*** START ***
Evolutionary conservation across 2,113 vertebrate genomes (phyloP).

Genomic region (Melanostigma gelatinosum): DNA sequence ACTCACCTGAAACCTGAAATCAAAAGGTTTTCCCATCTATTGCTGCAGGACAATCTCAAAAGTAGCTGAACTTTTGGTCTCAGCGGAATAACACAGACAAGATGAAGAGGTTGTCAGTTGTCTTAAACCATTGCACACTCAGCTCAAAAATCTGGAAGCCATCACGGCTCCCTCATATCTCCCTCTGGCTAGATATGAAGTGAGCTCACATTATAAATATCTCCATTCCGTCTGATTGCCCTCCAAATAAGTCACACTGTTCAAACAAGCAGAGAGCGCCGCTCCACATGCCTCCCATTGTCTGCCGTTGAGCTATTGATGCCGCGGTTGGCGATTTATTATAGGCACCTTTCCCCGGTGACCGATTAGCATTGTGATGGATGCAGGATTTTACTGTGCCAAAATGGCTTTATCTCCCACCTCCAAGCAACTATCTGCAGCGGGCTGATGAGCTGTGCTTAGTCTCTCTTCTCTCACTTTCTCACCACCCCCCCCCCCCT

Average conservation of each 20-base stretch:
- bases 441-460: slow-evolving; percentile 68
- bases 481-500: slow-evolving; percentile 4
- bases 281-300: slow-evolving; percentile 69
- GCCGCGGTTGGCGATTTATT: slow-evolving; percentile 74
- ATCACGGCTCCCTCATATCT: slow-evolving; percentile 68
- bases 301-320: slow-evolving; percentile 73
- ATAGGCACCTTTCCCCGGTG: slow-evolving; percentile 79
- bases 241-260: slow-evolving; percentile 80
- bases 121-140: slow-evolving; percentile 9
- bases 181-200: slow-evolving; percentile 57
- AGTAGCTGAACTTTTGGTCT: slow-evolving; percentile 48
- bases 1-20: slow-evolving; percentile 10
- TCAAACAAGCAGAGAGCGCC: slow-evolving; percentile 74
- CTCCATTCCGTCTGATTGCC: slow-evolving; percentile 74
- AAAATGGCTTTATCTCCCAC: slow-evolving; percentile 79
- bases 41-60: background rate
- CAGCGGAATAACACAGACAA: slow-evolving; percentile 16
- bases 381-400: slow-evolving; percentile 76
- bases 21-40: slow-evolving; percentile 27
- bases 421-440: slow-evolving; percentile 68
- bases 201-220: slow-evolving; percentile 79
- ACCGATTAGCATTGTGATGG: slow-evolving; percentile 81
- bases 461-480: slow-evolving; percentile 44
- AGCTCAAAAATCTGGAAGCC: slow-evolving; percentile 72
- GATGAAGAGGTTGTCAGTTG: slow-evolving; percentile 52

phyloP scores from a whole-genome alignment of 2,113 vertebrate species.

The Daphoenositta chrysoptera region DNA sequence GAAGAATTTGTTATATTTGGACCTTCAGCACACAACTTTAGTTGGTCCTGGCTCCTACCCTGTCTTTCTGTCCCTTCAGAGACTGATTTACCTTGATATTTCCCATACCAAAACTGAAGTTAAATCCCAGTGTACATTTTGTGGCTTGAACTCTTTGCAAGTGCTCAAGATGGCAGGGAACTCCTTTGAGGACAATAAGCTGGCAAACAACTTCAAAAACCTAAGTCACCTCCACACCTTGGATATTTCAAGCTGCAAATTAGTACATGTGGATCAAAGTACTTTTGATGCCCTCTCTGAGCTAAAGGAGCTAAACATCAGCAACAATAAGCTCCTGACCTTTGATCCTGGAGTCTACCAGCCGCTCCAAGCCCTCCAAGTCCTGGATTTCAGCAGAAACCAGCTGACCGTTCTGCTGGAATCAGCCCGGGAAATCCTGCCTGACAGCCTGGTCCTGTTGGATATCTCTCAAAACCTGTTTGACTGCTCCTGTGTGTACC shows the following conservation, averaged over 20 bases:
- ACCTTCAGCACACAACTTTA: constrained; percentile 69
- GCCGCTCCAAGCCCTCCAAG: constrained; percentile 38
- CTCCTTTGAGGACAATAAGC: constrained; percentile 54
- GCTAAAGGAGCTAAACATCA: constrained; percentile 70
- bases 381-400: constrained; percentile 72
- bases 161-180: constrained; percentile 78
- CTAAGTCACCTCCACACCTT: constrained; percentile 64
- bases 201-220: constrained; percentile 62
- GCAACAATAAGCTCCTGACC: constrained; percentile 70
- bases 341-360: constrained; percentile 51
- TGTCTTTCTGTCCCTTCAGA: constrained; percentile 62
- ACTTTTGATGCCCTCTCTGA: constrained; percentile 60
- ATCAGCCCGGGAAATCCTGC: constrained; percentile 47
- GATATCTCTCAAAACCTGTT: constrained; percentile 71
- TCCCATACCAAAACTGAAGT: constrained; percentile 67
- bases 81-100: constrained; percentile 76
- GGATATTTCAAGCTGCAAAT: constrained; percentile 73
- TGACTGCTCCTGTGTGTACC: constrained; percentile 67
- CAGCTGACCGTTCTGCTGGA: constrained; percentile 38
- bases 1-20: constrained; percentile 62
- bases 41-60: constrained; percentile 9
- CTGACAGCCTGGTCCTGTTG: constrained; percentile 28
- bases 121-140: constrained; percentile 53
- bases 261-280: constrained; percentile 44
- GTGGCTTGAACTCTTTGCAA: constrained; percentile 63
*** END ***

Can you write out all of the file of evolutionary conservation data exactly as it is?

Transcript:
Evolutionary conservation across 2,113 vertebrate genomes (phyloP).

Genomic region (Melanostigma gelatinosum): DNA sequence ACTCACCTGAAACCTGAAATCAAAAGGTTTTCCCATCTATTGCTGCAGGACAATCTCAAAAGTAGCTGAACTTTTGGTCTCAGCGGAATAACACAGACAAGATGAAGAGGTTGTCAGTTGTCTTAAACCATTGCACACTCAGCTCAAAAATCTGGAAGCCATCACGGCTCCCTCATATCTCCCTCTGGCTAGATATGAAGTGAGCTCACATTATAAATATCTCCATTCCGTCTGATTGCCCTCCAAATAAGTCACACTGTTCAAACAAGCAGAGAGCGCCGCTCCACATGCCTCCCATTGTCTGCCGTTGAGCTATTGATGCCGCGGTTGGCGATTTATTATAGGCACCTTTCCCCGGTGACCGATTAGCATTGTGATGGATGCAGGATTTTACTGTGCCAAAATGGCTTTATCTCCCACCTCCAAGCAACTATCTGCAGCGGGCTGATGAGCTGTGCTTAGTCTCTCTTCTCTCACTTTCTCACCACCCCCCCCCCCCT

Average conservation of each 20-base stretch:
- bases 441-460: slow-evolving; percentile 68
- bases 481-500: slow-evolving; percentile 4
- bases 281-300: slow-evolving; percentile 69
- GCCGCGGTTGGCGATTTATT: slow-evolving; percentile 74
- ATCACGGCTCCCTCATATCT: slow-evolving; percentile 68
- bases 301-320: slow-evolving; percentile 73
- ATAGGCACCTTTCCCCGGTG: slow-evolving; percentile 79
- bases 241-260: slow-evolving; percentile 80
- bases 121-140: slow-evolving; percentile 9
- bases 181-200: slow-evolving; percentile 57
- AGTAGCTGAACTTTTGGTCT: slow-evolving; percentile 48
- bases 1-20: slow-evolving; percentile 10
- TCAAACAAGCAGAGAGCGCC: slow-evolving; percentile 74
- CTCCATTCCGTCTGATTGCC: slow-evolving; percentile 74
- AAAATGGCTTTATCTCCCAC: slow-evolving; percentile 79
- bases 41-60: background rate
- CAGCGGAATAACACAGACAA: slow-evolving; percentile 16
- bases 381-400: slow-evolving; percentile 76
- bases 21-40: slow-evolving; percentile 27
- bases 421-440: slow-evolving; percentile 68
- bases 201-220: slow-evolving; percentile 79
- ACCGATTAGCATTGTGATGG: slow-evolving; percentile 81
- bases 461-480: slow-evolving; percentile 44
- AGCTCAAAAATCTGGAAGCC: slow-evolving; percentile 72
- GATGAAGAGGTTGTCAGTTG: slow-evolving; percentile 52

phyloP scores from a whole-genome alignment of 2,113 vertebrate species.

The Daphoenositta chrysoptera region DNA sequence GAAGAATTTGTTATATTTGGACCTTCAGCACACAACTTTAGTTGGTCCTGGCTCCTACCCTGTCTTTCTGTCCCTTCAGAGACTGATTTACCTTGATATTTCCCATACCAAAACTGAAGTTAAATCCCAGTGTACATTTTGTGGCTTGAACTCTTTGCAAGTGCTCAAGATGGCAGGGAACTCCTTTGAGGACAATAAGCTGGCAAACAACTTCAAAAACCTAAGTCACCTCCACACCTTGGATATTTCAAGCTGCAAATTAGTACATGTGGATCAAAGTACTTTTGATGCCCTCTCTGAGCTAAAGGAGCTAAACATCAGCAACAATAAGCTCCTGACCTTTGATCCTGGAGTCTACCAGCCGCTCCAAGCCCTCCAAGTCCTGGATTTCAGCAGAAACCAGCTGACCGTTCTGCTGGAATCAGCCCGGGAAATCCTGCCTGACAGCCTGGTCCTGTTGGATATCTCTCAAAACCTGTTTGACTGCTCCTGTGTGTACC shows the following conservation, averaged over 20 bases:
- ACCTTCAGCACACAACTTTA: constrained; percentile 69
- GCCGCTCCAAGCCCTCCAAG: constrained; percentile 38
- CTCCTTTGAGGACAATAAGC: constrained; percentile 54
- GCTAAAGGAGCTAAACATCA: constrained; percentile 70
- bases 381-400: constrained; percentile 72
- bases 161-180: constrained; percentile 78
- CTAAGTCACCTCCACACCTT: constrained; percentile 64
- bases 201-220: constrained; percentile 62
- GCAACAATAAGCTCCTGACC: constrained; percentile 70
- bases 341-360: constrained; percentile 51
- TGTCTTTCTGTCCCTTCAGA: constrained; percentile 62
- ACTTTTGATGCCCTCTCTGA: constrained; percentile 60
- ATCAGCCCGGGAAATCCTGC: constrained; percentile 47
- GATATCTCTCAAAACCTGTT: constrained; percentile 71
- TCCCATACCAAAACTGAAGT: constrained; percentile 67
- bases 81-100: constrained; percentile 76
- GGATATTTCAAGCTGCAAAT: constrained; percentile 73
- TGACTGCTCCTGTGTGTACC: constrained; percentile 67
- CAGCTGACCGTTCTGCTGGA: constrained; percentile 38
- bases 1-20: constrained; percentile 62
- bases 41-60: constrained; percentile 9
- CTGACAGCCTGGTCCTGTTG: constrained; percentile 28
- bases 121-140: constrained; percentile 53
- bases 261-280: constrained; percentile 44
- GTGGCTTGAACTCTTTGCAA: constrained; percentile 63